A Return to Narrative Poetry with the Young Writers
by Casey Bottono
A king stands on his balcony green,
observing his kingdom, near wild and free,
and all of it he observes with great glee.
Ilya, Young Writers, March 2023
One of our most popular online workshops yet saw a return to the theme of narrative poetry. Although we have explored this in a previous workshop, we were keen to find a fresh approach to it.
This came through sharing a couple of songs with the writers, beginning with Johnny Cash’s rendition of ‘A Boy Named Sue’ – which was originally written by Shel Silverstein.
Having played the song, we invited the writers to compose a short piece of poetry or prose inspired by the idea of a gift that became a burden.
The second song we introduced was ‘Soldier, Poet, King’ by The Oh Hellos. The writers were invited to choose a line from the song and use it as inspiration for a poem written in three stanzas.
During this workshop, each of the writing exercises was followed by a brief period of time in which participants had the opportunity to look back over their work and make any changes they felt would be beneficial, before having the option to share with the group.
It seemed this was a popular decision, as many writers readily took the opportunity to improve upon their first drafts. This also had the benefit of limiting the number of times we heard somebody say ‘This isn’t very good, but…’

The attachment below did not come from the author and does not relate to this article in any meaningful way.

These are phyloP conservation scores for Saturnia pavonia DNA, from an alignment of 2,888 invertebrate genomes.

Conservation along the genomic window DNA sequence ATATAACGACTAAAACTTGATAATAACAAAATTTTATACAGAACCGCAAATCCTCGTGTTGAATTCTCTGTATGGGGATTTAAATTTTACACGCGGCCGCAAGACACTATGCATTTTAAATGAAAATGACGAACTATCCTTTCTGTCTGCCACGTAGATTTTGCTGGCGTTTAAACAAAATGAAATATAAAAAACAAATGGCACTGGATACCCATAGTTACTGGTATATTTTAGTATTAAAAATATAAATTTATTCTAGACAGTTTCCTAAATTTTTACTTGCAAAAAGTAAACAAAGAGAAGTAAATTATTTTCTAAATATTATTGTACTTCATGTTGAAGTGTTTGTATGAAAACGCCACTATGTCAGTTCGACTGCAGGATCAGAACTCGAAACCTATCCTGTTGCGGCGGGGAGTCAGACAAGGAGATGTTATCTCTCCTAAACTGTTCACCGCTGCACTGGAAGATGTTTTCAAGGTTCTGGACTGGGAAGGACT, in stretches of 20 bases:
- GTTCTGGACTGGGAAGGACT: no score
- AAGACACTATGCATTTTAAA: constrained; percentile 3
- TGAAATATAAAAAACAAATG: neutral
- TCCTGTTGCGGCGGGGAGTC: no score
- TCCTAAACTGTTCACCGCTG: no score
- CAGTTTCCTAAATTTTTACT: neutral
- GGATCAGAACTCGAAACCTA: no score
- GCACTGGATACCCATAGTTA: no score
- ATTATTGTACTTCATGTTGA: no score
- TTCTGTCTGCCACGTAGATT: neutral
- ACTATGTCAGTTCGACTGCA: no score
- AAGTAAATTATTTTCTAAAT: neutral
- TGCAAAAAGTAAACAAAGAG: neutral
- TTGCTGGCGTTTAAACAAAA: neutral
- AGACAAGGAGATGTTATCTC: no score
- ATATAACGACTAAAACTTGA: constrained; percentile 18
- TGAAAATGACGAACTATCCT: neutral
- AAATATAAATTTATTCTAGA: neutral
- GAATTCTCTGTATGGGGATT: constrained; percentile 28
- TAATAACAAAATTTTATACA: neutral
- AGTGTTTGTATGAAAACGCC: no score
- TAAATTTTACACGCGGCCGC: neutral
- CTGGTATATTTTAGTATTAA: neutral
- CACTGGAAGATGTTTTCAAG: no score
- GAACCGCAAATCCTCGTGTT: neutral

If creativity is a form of play, then there must be room to experiment. We are keen to make sure that all participants in Writers’ Block activities grow to appreciate their skill, not to dismiss their own talent so easily.
Following this, we introduced the writers to a poem called ‘The Battle of Maldon’. This is an Anglo-Saxon text, of which just a fragment survives. That remaining fragment reads ‘It is broken.’
Participants were invited to incorporate that line into the opening verse of a new poem.
We then turned to Theodore Roosevelt’s famous quote about daring greatly for inspiration in writing a piece about a moment of failure that turned to a success.
To bring everything together, we invited the writers to compose a narrative poem that included:
- A character who is either a soldier, a poet, or a monarch
- A gift that feels like a burden
- The line “it is broken”
- A moment or turning success into failure or the attempt to.
As ever, the quality of the work that emerged left us stunned.
It is a privilege to witness and support these young people to nurture their creativity.
In our next workshop, we will turn our attention to the fantasy genre.
Our next workshop will take place on Zoom on Saturday 8th April between 10:00am and 12:00pm